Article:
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Sunday, March 20, 2011

Figuring Fukushima - On radiobiology and nuclear power

This post won't be as flippant as my usual outpourings given I'm not quite up to the Gilbert Gottfried singularity on offending people. Just a little discourse on radiation...

Unless you've been living in a bizarre time warp or have encased your head in concrete / attempted a home lobotomy, you can't have failed to notice that Japan is in the middle of a humanitarian crisis after a magnitude 8.9 earthquake and the resultant tsunami. The sheer scale of the damage done is unreal, and the human displacement staggering. Sadly, the death toll continues to rise. In the midst of all this chaos, the spectre of a nuclear accident has almost overshadowed the frankly immense natural disaster. A few people have asked me to explain the biological impact of Fukushima and radiation in general - I'll try to avoid a technical digression onto the design and just stick to the medical physics, given that's my limited sphere of knowledge. So here is the idiot's guide to radiation. I have included a few on my own humble thoughts on nuclear power at the end and links to how you can donate to Japan at the end of the post.

What exactly is radiation ?
Radiation refers to any energetic particle or waves which travel through a medium / space. Generally 'radiation' refers to what is called ionizing radiation - particles or waves with enough energy to knock electrons out of atoms / molecules. Ionizing forms include X-ray, Gamma rays, and Alpha articles. Radiation can also refer to non-ionizing forms of radiation, like radio waves, microwaves and visible light. The concept that visible light is a form of radiation strikes some people as strange given the often times negative associations of the word radiation but it is utterly true to say. Radiation is all around us all the time and has been since the dawn of humanity.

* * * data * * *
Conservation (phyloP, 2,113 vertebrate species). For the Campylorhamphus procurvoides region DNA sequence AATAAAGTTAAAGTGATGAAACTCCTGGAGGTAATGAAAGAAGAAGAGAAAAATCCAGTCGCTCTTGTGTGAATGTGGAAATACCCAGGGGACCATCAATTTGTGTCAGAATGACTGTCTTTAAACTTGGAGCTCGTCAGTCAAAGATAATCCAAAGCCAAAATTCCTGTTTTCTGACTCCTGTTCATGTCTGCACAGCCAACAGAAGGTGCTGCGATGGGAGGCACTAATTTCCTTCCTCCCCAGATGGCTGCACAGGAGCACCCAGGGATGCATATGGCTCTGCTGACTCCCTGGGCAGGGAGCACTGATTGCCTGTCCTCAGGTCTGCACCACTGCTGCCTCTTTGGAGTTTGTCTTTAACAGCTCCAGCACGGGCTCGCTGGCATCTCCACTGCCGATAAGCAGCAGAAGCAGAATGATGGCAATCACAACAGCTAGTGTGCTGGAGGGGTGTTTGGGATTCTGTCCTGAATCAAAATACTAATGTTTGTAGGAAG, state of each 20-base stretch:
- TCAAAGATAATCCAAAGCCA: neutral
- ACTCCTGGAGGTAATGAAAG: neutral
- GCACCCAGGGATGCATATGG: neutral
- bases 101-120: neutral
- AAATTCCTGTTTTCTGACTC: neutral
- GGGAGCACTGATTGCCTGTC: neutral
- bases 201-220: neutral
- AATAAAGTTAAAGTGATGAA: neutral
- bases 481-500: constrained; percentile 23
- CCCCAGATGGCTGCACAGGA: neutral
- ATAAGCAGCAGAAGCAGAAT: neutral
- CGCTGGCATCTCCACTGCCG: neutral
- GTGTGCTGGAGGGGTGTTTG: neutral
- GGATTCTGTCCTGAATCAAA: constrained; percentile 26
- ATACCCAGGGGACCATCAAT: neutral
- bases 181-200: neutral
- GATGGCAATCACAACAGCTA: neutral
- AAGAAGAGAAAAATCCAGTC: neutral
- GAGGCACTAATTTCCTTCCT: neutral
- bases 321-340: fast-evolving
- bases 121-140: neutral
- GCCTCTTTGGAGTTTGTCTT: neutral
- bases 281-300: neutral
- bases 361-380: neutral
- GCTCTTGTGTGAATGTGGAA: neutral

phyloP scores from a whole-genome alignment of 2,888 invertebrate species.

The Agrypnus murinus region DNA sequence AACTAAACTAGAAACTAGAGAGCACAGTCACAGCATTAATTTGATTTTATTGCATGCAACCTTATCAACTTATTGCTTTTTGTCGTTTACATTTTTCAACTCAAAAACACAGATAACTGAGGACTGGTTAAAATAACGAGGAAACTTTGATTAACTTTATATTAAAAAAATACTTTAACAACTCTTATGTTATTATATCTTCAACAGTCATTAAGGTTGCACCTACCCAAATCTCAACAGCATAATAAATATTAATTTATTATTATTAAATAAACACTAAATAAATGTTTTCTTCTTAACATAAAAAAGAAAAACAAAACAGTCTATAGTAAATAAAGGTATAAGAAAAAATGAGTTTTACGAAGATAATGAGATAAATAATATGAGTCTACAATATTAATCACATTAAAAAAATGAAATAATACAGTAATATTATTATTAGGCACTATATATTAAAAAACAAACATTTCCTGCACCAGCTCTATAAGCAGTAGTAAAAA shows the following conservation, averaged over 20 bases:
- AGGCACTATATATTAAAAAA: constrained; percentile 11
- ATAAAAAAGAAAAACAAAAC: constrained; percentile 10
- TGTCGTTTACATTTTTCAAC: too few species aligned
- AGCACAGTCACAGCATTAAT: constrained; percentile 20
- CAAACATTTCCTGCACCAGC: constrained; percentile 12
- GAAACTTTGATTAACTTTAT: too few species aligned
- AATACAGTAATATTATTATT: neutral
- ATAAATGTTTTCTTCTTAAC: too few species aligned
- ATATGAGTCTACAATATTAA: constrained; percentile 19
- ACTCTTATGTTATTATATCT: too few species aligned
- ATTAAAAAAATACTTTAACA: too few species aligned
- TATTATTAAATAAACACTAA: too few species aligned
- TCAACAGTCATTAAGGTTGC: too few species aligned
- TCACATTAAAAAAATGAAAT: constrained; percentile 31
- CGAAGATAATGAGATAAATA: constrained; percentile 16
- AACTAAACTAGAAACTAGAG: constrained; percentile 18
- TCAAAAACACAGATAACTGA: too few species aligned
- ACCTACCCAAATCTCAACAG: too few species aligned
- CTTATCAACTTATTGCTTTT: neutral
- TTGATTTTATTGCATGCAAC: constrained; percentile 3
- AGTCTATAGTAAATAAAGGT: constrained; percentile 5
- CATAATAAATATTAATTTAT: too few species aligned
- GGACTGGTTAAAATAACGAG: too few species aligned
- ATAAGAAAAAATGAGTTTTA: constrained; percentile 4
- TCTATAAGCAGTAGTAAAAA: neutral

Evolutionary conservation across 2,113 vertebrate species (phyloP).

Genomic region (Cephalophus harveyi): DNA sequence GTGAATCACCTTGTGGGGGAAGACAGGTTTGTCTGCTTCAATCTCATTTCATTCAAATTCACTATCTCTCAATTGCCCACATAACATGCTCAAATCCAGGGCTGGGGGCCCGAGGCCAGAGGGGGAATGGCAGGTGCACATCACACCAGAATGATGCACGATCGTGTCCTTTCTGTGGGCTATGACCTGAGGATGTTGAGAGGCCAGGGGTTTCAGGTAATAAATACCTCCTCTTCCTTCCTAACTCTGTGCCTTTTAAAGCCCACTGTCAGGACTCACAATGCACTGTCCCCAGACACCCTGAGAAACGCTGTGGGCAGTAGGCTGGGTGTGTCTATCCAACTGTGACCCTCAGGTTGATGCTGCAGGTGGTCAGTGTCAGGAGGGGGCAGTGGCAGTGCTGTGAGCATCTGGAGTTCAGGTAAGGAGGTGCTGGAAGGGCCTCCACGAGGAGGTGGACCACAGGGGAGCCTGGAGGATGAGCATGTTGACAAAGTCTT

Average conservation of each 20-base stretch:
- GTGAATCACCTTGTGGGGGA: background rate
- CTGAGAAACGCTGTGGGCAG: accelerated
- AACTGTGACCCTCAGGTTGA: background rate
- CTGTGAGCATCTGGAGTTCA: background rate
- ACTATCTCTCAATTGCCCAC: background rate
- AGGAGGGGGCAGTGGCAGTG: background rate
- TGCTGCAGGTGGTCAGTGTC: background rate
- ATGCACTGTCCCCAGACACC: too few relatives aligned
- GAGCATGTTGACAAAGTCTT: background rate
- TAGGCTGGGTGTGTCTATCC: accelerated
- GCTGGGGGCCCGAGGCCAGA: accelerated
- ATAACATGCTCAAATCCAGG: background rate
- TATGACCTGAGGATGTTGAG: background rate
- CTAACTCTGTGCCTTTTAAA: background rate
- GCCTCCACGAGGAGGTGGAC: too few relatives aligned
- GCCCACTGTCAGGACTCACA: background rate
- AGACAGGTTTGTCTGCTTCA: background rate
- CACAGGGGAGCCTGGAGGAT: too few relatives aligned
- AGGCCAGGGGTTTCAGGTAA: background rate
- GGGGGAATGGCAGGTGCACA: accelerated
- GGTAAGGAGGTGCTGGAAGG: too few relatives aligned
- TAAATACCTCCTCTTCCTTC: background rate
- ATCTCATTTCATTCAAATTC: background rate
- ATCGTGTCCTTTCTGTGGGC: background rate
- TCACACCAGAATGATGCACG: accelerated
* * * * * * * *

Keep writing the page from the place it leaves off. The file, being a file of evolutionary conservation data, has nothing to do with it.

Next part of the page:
Good God! Radiation EVERYWHERE!!





Why can Ionizing radiation become a problem?
Ionizing radiation can remove electrons from atoms / molecules. So why is this a bad thing ? Aren't there loads of electrons just floating around anyway? Well yes, so I'll explain. And here, to paraphrase L'Oreal adverts of yesteryear, comes to science. When an atom / molecule is stripped of an electron, they become electrically unpaired and free to float around. As a result, they are highly chemically reactive. We call these particles free radicals. Free radicals tend to react everywhere and just love messing about in biological tissue, reacting with whatever organic material happens to be around. The end result can be cancer. So free radicals are not exactly ideal to have running about in biological tissue.


The New Radicals, however, are just fine for biological tissue. You get what you give.




How is radiation dose measured?
Put as simply as possible, the damage from ionizing radiation is directly related to the energy absorbed. Energy is measured in units called Joules (J) and mass is measured in the kilograms (kg). The gray (Gy) is a quick way to express the energy per kilogram (J/kg) deposited into any material but it only tells part of the story when you consider humans; Different biological tissue responds differently to radiation and indeed to different types of radiation. To quantify this, we have to use weighing factors for both the type of tissue AND the type of radiation to calculate the absorbed dose. This new measurement we call the sievert (Sv) and it is the unit most often discussed when we talk about the effects of radiation on human tissue. In practive, the sievert is a big unit, we often times we use the microsievert (1 uSv = 0.000001 Sv) or the millisievert ( 1 mSv = 0.001 Sv). Pretty much everything we do results in some radiation exposure. Even eating a single banana results in a dose of 0.1 uSv. This is sometimes referred to, semi tongue in cheek, as BED: the banana equivalent dose. But don't let this radioactivity put you off delicious bananas - all food has some radioactivity. Over a year, you'll imbue over 0.4 mSv naturally occurring radiation from food. Obviously this isn't so bad, but it raises the question - what is bad ?




This banana's minuscule radioactivity has not damned his enthusiasm for cheer leading



What are the limits ?
So what exactly is the 'safe' radiation level and when does exposure become detrimental ? Well, stolen from the excellent BBC article (they even interview a medical physicist, sometimes my faith in journalism is rewarded!) here are some typical levels.All thanks to BBC for the graphic...


Stealing from the BBC is not only fun, it's informative!